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Old 10-24-2011, 05:32 PM
 
1,368 posts, read 2,455,250 times
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I drive a Ford Focus up to the ski resorts regularly in the winter and have been just fine with all season tires.
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Old 10-24-2011, 05:47 PM
 
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Quote:
Originally Posted by ladyjag45 View Post
Our family moved to Monument this summer from Ohio. My husband purchased me a new Subaru Outback a few months back. We also have an old Toyota Camry. We are definitely going to get snow tires for the Camry, but are uncertain if they will be needed for the Outback. When we got 8 inches of snow a few weeks ago, the Outback handled fine. Of course, the roads were not icy, just slushy. Just wondering if anyone else has had experience with/without snow tires for their all wheel drive vehicle in my area.

Thanks
I live in palmer lake, right next to you, so I'm in monument a lot. I also have a subaru outback. The first winter here I still had my old 3-season tires and I slid all over the place no matter how carefully I drove. The second winter I bought Arctic Claw snow tires and that thing performed like a tank in the snow. After that I discarded my old summer tires and put true 4-season tires on there and they seemed to do practically as well as the winter tires. So my advice is try 4-season tires first and if that doesn't solve your problems then get winter tires. You really have nothing to lose that way because you'll need to buy AT LEAST one new set of tires anyways so you may as well start with ones you won't automatically have to swap out every year. At any rate, you should know that the snow we got in early october was really just wet slush and was avery poor indicator of what you'll be driving on on snowy days between now and May.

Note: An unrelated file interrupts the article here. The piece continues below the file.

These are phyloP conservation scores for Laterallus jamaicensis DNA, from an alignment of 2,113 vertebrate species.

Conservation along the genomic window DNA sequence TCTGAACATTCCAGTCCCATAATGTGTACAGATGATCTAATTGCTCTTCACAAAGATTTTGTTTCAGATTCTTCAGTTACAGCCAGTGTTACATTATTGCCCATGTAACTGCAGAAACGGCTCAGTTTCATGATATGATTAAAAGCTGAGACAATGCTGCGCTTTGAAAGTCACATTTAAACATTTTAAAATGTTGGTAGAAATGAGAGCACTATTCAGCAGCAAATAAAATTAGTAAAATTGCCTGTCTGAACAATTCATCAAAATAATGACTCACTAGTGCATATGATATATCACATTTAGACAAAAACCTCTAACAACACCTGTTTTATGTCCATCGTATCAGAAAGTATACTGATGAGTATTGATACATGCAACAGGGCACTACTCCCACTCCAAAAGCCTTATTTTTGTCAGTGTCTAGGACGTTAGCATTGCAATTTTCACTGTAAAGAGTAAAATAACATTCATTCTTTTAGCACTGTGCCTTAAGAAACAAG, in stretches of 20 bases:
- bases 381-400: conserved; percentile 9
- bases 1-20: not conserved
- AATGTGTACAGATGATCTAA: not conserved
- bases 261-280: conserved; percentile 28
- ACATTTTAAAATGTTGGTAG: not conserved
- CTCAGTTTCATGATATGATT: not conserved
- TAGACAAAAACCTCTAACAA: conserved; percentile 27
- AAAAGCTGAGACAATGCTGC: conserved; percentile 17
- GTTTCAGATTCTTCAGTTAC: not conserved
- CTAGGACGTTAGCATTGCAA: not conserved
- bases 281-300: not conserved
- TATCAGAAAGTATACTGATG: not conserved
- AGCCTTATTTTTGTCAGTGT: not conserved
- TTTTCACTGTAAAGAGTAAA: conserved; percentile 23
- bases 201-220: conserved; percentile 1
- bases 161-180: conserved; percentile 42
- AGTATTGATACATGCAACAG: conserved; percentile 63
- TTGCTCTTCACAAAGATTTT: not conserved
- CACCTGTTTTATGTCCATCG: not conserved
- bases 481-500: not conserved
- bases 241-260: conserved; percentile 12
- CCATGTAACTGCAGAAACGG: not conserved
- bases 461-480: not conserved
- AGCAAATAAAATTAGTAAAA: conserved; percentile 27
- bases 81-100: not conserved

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Old 10-24-2011, 09:58 PM
 
154 posts, read 373,788 times
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If you just drive locally... my biggest problem is how the locals drive!!! My advice.. if you do not have to go outside...DON'T GO! If you have to... go very slow... and stay far behind the ones in front of you..and don't care about the ones overtaking you! There are always the ones who think they are "bigger and stronger and more intelligent!!! " .. they are the ones who end up spinning around and causing traffic accidents!!!

If you plan to drive your car into the mountains during the winter times... well then get the best of the best - our 2nd car...a 4x4 Acura has "all year round tires" and we are fine with that... but we do have to slow down....

Anyway, I think with your new Subaru you have a great car! Not sure what the recommendations about their tires are.. in general.. don't go out during a snow blizzard if you do not need to.... those storms are short! If you have to... look out for the cars around you!!

Wishing everyone a safe winter season!!!
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Old 10-25-2011, 06:55 AM
 
71 posts, read 161,047 times